In our recent special education study, we found that Washington state’s charter schools are serving students with disabilities at a higher rate than the national charter school average. When our data revealed the schools were also serving students with a wide range of disabilities in a mostly inclusive environment, I reflected on my own experience.
Georgia Heyward identifies several trends in cities offering public school choice and shares strategies for addressing the most persistent challenges.
Twenty-five years ago, CRPE was founded on the idea of the school as the locus of change. Today we are reexamining our old assumptions in light of new technical possibilities, changes in the economy, and a recognition that even the most effective schools may need to develop new approaches to better serve students whose needs warrant more individualized learning pathways or supports. This post is part of a series on what the school or learning system of the next 25 years might look like.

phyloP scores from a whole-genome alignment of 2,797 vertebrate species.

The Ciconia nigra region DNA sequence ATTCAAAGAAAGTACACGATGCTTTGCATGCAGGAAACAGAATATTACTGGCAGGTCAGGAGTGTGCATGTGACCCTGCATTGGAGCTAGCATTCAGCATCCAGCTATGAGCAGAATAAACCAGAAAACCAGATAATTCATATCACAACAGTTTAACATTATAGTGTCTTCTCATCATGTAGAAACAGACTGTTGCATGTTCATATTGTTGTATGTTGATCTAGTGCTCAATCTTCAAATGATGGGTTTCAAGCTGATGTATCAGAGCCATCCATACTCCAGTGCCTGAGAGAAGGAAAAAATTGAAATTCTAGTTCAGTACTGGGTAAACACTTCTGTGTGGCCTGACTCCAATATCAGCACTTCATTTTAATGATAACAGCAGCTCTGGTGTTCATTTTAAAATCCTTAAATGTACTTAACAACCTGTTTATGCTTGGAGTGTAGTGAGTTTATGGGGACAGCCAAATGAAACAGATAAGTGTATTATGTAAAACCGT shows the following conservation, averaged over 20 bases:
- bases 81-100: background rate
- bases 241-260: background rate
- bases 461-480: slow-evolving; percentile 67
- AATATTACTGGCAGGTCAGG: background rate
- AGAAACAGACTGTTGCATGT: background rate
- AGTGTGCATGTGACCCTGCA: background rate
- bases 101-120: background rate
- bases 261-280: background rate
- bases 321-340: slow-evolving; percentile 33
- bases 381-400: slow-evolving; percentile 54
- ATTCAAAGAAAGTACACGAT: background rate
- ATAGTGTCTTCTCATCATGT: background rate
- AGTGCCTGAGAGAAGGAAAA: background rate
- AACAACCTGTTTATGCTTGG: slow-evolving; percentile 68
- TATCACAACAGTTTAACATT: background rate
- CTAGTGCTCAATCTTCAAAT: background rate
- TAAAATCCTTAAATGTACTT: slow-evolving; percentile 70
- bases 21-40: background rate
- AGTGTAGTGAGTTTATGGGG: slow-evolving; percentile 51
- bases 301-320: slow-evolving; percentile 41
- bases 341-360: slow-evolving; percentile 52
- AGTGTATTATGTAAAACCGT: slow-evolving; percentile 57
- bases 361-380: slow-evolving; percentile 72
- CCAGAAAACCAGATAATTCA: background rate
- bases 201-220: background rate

Parker Baxter at the Center for Education Policy Analysis writes that we need to prepare a new generation of education systems leaders to reimagine how education can be organized and delivered.
Yes, Charter Schools Inflict Some Costs on Districts. But Districts’ Financial Problems Are Far Deeper Than That
Robin Lake describes significant flaws in a paper assessing the impact of charter schools on school districts.